North Carolina will finish the year with just one defendant sentenced to death, a record low since the penalty was reinstated 31 years ago, the Raleigh News & Observer reports. The single capital murder conviction continues a downward trend fueled by better defense lawyers and new laws that exclude the mentally challenged and make prosecution evidence more accessible. More people on death row have been exonerated this year in the state — two — than were sentenced to death. A de facto death penalty moratorium as the courts, state officials, and the medical profession debate the ethics of lethal injections has prevented anyone from being executed for two years.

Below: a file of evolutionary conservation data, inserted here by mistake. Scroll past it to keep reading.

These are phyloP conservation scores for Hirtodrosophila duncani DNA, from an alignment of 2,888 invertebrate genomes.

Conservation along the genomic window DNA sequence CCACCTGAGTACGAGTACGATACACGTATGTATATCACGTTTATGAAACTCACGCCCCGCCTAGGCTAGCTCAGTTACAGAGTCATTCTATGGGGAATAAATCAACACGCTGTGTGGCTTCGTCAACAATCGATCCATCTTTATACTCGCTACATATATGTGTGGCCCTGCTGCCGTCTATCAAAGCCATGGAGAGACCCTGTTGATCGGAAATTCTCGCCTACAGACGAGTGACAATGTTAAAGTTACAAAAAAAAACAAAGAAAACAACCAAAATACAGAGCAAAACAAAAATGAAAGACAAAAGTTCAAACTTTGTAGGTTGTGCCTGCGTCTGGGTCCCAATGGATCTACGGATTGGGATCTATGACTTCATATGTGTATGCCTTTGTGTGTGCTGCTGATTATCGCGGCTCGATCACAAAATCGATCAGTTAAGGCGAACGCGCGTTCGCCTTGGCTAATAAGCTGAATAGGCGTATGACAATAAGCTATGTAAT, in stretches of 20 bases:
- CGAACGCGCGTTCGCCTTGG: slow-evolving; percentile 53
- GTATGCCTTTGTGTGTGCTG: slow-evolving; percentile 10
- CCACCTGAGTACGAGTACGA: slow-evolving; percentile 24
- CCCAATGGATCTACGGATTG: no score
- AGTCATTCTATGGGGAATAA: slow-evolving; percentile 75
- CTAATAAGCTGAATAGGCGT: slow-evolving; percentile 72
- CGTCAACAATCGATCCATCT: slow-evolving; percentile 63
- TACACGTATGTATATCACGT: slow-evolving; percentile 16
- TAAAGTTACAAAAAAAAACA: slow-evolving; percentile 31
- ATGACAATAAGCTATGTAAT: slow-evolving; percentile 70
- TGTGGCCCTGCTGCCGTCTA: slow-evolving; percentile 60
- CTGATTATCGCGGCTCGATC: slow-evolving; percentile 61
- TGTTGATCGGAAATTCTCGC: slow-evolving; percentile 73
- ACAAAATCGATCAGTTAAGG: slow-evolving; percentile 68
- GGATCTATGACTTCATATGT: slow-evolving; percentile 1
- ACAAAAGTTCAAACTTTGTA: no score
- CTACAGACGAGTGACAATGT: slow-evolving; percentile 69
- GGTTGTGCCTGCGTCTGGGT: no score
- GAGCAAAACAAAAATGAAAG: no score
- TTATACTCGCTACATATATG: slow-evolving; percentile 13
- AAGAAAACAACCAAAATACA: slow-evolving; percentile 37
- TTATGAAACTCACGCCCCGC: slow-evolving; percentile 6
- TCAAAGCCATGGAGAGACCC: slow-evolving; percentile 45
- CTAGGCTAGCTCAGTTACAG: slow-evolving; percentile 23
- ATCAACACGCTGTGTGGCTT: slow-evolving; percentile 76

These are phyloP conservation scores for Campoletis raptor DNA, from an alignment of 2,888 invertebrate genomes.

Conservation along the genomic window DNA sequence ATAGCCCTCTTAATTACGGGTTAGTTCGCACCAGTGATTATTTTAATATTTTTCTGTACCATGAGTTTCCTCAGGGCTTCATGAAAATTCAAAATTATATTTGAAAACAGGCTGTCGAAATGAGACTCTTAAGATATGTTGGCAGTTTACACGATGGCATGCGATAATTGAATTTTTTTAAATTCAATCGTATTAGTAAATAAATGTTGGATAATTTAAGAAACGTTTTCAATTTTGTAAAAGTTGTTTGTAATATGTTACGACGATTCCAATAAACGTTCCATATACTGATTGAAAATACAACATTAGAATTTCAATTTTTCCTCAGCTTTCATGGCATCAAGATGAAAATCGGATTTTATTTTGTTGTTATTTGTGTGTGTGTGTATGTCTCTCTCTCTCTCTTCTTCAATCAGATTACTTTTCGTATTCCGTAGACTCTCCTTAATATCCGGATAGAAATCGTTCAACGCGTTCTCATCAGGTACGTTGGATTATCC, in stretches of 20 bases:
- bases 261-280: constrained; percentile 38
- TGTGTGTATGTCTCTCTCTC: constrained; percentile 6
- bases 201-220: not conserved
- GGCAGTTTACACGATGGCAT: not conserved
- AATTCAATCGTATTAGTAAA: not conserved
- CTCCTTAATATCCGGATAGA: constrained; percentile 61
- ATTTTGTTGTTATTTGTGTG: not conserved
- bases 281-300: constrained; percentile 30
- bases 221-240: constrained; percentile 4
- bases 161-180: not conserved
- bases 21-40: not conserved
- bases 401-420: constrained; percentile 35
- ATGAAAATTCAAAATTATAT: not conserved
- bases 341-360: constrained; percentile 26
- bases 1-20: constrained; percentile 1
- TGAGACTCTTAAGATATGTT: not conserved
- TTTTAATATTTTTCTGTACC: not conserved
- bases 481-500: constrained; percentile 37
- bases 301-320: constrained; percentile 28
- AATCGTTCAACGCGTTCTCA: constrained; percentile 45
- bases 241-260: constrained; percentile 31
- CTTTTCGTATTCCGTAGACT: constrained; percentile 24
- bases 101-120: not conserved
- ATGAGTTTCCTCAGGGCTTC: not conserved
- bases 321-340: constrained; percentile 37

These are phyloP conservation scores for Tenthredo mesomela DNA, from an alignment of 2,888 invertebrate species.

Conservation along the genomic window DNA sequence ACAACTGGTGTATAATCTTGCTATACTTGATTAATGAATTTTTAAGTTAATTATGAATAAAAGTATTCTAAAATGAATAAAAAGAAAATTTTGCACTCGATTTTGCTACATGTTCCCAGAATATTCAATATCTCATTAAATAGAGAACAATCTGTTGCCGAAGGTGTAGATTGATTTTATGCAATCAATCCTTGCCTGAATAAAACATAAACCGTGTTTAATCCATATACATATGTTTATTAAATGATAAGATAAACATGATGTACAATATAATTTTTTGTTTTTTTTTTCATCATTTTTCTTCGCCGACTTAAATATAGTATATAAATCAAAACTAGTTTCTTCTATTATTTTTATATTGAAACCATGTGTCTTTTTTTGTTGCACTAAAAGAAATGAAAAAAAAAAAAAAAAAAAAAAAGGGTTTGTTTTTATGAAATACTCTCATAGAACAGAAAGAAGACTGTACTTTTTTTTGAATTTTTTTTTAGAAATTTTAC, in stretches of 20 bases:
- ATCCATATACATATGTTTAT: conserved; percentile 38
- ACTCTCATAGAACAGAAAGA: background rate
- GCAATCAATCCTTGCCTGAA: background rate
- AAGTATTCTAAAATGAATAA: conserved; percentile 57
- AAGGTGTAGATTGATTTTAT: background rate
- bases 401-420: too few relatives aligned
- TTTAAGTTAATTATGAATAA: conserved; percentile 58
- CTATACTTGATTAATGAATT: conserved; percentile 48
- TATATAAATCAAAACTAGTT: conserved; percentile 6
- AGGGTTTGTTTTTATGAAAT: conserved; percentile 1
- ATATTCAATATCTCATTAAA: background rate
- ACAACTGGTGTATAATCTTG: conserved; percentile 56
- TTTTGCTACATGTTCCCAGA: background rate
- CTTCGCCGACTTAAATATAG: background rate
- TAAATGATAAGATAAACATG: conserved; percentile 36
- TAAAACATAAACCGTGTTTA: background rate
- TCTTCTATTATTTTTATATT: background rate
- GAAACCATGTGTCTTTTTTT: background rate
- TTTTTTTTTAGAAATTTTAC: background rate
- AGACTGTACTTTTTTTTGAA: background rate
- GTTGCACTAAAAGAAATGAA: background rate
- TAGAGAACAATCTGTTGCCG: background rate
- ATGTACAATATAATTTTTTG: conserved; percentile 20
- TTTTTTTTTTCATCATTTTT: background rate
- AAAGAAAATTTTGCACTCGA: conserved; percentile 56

In 1996, North Carolina had 60 capital trials resulting in 34 death sentences. The decline in death sentences is a national trend, but North Carolina’s is among the most pronounced, says the Death Penalty Information Center in Washington, D.C. Tom Horner, president of the N.C. Conference of District Attorneys, said the de facto moratorium might be influencing prosecutors’ decisions to seek life without parole instead of the death penalty. Capital cases are much more expensive and time consuming because defendants are entitled to services that include more expert witnesses and test juries.